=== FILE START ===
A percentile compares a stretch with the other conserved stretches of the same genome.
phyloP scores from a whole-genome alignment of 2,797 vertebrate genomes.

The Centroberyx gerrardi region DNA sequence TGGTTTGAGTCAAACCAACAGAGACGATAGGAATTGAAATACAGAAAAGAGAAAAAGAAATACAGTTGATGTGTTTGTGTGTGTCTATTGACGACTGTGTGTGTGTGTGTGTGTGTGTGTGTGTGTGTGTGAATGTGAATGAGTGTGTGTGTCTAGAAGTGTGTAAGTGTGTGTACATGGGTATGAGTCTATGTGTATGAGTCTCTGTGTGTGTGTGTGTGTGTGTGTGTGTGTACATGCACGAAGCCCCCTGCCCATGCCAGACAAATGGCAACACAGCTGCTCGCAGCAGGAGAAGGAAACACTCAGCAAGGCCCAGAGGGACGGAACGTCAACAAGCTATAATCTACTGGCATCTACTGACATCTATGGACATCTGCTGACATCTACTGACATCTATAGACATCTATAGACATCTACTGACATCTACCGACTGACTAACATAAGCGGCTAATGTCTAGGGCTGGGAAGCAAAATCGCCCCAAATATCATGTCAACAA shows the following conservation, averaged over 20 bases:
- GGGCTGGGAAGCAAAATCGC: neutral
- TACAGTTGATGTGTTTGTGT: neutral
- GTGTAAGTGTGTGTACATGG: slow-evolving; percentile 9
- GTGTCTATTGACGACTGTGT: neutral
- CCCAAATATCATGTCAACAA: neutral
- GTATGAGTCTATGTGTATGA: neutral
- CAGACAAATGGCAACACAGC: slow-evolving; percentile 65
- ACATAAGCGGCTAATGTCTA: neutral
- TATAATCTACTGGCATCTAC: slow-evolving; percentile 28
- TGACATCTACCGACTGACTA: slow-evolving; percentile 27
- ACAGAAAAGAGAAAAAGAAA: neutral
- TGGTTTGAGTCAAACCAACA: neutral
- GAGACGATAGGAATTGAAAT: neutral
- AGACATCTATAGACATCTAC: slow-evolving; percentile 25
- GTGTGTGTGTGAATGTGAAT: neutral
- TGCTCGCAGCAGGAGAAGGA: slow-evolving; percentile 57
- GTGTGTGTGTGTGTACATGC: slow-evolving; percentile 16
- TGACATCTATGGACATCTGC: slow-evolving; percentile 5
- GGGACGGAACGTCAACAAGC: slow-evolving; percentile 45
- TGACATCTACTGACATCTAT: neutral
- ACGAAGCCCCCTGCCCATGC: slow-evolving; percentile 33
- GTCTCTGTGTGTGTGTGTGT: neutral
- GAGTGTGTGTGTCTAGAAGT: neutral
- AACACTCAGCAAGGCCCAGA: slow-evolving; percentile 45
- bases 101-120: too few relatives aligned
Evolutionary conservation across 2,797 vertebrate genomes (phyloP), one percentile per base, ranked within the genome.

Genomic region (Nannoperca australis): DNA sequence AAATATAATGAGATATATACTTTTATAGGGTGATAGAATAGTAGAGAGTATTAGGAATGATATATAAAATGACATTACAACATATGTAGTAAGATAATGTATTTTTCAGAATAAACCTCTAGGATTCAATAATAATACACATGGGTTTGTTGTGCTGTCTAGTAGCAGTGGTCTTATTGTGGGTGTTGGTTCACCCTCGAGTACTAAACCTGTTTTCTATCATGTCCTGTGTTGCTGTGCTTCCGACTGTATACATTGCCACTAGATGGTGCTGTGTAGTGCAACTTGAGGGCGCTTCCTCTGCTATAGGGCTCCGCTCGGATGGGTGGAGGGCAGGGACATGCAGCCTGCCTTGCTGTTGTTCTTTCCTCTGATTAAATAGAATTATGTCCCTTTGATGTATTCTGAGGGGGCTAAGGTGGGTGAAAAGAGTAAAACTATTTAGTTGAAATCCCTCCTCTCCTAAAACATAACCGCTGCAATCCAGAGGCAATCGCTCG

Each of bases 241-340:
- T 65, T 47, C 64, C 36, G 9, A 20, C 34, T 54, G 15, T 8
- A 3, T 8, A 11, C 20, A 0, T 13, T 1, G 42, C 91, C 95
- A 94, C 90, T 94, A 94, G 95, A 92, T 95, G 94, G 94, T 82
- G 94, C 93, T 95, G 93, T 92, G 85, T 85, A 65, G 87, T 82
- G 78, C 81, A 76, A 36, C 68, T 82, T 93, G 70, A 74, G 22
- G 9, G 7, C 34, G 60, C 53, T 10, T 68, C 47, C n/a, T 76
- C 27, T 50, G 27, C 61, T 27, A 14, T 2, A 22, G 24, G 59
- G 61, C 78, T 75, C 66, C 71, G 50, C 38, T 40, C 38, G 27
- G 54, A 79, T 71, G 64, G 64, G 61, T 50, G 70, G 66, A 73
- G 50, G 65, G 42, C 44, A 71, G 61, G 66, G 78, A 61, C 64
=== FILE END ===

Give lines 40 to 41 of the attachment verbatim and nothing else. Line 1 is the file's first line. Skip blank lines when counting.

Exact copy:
- G 54, A 79, T 71, G 64, G 64, G 61, T 50, G 70, G 66, A 73
- G 50, G 65, G 42, C 44, A 71, G 61, G 66, G 78, A 61, C 64